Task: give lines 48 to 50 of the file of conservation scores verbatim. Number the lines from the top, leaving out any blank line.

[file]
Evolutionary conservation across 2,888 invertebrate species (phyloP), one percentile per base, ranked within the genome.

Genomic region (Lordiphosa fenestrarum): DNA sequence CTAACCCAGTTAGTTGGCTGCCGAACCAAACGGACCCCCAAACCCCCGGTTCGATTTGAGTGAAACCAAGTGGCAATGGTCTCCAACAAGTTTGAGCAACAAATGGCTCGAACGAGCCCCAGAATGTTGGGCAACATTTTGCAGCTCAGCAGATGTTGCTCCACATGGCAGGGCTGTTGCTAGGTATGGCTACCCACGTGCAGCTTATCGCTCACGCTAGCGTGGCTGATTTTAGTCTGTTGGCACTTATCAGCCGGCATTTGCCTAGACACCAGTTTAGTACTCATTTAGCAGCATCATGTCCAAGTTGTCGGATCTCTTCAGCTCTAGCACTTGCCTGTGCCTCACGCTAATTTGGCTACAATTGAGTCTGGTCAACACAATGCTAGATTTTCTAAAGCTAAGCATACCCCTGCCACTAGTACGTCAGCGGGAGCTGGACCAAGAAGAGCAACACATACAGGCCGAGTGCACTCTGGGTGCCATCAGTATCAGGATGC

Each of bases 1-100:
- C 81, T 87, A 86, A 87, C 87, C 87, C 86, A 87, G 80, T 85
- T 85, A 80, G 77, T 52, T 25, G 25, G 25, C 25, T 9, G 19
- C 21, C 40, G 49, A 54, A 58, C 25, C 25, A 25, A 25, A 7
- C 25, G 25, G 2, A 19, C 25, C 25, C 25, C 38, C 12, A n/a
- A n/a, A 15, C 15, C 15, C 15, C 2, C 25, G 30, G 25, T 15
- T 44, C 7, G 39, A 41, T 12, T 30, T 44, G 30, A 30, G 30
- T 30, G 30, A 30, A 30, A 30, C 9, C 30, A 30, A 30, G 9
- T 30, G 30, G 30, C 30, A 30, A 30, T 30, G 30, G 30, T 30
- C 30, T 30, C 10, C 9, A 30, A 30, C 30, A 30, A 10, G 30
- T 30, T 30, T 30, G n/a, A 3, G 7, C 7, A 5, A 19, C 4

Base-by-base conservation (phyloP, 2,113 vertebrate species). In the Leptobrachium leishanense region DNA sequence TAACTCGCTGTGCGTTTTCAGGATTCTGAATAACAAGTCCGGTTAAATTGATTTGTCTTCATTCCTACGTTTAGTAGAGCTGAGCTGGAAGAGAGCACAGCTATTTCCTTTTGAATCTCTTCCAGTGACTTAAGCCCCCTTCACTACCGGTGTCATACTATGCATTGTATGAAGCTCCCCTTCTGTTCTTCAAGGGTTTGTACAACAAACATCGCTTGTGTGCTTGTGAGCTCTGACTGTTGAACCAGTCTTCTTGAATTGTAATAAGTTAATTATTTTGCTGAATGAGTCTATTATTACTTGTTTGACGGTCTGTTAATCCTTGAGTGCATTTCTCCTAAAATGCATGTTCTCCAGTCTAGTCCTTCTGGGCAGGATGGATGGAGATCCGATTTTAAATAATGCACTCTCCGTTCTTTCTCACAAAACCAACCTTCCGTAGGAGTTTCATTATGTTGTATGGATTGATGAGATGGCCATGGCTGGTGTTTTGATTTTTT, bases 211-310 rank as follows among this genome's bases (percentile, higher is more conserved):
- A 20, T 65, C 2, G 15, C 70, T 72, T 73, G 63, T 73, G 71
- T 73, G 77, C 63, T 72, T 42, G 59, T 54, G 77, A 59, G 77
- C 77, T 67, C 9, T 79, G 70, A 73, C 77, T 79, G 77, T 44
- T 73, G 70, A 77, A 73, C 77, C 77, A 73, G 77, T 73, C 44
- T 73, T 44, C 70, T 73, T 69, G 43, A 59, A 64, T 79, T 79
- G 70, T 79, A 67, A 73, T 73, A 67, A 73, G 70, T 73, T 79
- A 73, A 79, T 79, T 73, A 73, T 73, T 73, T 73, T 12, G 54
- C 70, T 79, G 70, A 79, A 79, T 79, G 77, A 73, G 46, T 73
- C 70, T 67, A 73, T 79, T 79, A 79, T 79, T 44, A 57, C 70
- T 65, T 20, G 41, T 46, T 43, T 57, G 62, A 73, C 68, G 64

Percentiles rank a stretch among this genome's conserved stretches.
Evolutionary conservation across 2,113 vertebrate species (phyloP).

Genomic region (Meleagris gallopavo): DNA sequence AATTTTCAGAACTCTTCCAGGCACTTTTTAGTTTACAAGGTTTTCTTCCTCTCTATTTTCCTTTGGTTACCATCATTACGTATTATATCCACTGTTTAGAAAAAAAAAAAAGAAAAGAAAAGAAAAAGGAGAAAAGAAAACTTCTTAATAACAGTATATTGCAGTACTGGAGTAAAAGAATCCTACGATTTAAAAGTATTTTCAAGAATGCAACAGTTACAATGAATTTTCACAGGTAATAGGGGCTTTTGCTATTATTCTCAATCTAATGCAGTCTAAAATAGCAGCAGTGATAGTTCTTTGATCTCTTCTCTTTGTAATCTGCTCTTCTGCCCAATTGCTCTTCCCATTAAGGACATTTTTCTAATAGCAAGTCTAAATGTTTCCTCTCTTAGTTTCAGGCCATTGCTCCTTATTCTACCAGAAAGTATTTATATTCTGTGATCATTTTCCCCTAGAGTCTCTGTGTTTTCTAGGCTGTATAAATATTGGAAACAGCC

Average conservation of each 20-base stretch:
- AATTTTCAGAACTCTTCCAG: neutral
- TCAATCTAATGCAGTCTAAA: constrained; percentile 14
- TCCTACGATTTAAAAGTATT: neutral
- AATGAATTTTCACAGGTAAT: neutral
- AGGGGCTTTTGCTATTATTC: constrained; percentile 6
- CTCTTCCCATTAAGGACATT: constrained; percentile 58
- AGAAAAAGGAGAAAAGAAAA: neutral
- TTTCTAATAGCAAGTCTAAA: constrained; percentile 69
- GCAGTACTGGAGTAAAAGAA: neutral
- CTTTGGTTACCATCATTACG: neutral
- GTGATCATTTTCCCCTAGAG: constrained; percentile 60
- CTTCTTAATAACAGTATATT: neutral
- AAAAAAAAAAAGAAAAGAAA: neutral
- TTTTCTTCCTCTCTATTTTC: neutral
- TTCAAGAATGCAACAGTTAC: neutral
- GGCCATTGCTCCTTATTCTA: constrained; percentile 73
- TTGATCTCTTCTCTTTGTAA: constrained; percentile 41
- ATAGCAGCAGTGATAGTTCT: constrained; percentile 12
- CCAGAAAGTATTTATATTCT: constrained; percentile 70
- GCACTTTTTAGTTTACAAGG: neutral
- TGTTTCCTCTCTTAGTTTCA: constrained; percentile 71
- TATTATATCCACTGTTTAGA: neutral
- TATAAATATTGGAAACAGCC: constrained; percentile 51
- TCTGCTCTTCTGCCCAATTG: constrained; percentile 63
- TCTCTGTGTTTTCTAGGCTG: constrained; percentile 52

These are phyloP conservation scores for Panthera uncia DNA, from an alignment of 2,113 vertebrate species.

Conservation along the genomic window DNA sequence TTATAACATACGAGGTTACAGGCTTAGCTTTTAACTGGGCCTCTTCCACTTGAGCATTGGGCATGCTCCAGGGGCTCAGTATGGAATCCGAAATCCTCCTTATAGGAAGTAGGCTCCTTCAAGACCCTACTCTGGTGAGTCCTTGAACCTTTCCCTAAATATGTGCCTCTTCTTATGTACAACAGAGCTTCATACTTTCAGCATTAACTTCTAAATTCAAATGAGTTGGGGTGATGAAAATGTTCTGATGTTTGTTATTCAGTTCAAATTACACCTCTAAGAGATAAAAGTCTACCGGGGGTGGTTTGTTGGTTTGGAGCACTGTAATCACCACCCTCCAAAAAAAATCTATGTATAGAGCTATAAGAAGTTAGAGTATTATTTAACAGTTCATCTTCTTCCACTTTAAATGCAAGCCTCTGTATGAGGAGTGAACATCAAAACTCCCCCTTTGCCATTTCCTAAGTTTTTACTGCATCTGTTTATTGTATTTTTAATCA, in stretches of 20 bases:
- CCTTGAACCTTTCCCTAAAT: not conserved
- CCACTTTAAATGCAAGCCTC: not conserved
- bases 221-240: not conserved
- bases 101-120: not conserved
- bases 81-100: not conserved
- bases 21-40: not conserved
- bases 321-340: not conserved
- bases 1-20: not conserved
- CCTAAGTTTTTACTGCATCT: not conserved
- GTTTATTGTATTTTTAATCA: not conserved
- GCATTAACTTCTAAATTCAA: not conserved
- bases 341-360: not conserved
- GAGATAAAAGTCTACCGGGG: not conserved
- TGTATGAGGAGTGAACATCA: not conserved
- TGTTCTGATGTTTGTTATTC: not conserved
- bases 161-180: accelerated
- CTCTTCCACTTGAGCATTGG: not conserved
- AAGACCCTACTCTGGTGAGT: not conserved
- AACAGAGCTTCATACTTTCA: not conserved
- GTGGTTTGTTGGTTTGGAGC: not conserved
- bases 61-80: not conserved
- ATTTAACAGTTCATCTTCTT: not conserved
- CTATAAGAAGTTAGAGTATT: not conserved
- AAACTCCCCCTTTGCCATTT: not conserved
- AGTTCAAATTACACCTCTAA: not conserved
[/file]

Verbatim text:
- GCACTTTTTAGTTTACAAGG: neutral
- TGTTTCCTCTCTTAGTTTCA: constrained; percentile 71
- TATTATATCCACTGTTTAGA: neutral